If you are traveling by car, go up on Carampangue street and on the first block turn right to get to the top. Then go down by a short stretch on the Artillería street. To keep on going by foot, on the side of the Customs building, take the Artillería lift (Ascensor Artillería), declared national monument. It climbs the Artillería hill and was inaugurated in 1893, operating with charcoal. Its carts have wide windows to look upon the bay and at the singular architecture of Valparaíso. It’s open from Sunday to Friday, from 7 am to 11:30 pm and Saturday from 7 am to 11 pm. The way up costs $120 and the way down $100.

The superior terminal station is on the 21 de Mayo Walk (Paseo 21 de Mayo). It’s a viewpoint located over an esplanade at the border of a cliff. It has trees, benches and a balustrade with a kiosk looking over the city and the port that appear here in all its extension. You can see the large warehouses, cranes and patios full of containers just disembarked. It’s the most beautiful angle from where you can appreciate the city of Valparaíso.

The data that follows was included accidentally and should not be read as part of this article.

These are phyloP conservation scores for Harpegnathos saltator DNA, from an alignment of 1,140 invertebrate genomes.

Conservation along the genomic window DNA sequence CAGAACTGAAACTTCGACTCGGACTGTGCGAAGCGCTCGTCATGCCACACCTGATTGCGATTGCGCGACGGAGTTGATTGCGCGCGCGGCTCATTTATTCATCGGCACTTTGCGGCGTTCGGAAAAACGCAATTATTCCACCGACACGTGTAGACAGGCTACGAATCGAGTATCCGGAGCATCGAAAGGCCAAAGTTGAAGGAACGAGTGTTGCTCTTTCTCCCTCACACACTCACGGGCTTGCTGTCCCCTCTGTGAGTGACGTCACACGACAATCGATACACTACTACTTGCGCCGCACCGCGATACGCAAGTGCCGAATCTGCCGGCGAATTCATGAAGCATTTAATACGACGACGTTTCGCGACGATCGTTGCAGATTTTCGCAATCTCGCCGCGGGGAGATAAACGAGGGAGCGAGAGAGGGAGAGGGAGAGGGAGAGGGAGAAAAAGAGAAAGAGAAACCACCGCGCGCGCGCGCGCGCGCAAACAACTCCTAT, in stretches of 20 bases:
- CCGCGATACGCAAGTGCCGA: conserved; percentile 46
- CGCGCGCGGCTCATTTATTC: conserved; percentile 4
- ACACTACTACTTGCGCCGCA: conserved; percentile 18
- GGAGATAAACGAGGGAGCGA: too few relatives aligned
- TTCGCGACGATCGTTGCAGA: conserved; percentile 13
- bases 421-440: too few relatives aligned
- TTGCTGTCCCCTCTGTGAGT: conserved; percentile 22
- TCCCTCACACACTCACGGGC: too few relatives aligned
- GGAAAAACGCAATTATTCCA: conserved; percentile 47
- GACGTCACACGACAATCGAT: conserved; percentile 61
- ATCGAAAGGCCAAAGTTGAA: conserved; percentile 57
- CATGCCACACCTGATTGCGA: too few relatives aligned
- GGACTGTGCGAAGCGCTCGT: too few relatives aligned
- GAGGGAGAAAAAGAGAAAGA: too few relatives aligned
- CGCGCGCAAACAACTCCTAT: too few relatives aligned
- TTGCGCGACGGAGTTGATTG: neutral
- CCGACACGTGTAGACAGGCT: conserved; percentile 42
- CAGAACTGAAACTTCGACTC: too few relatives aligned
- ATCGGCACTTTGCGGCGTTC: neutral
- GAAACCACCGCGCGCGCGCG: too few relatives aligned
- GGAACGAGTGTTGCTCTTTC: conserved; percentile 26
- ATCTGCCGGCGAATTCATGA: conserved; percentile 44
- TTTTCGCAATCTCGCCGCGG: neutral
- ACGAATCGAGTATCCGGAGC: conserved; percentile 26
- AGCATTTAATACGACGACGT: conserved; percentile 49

Travel by the esplanade until its end, where you will find the coffee place Mirador, and descend later to the kiosk on the sidewalk passing underneath the lift. At the street that goes down, there’s a big house with beautiful architecture, suspended over the cliff. It was built by the Italian architects Barrison and Schiavon at the beginning of the XX century in American oak. This pedestrian walk, also from the beginning of the century XX, it was the center of the social life of the Playa Ancha hill, which was used by the population to watch the sunset after coming back from work. You can still see the rail lines of an old streetcar that used to go up to different neighborhoods in the hill.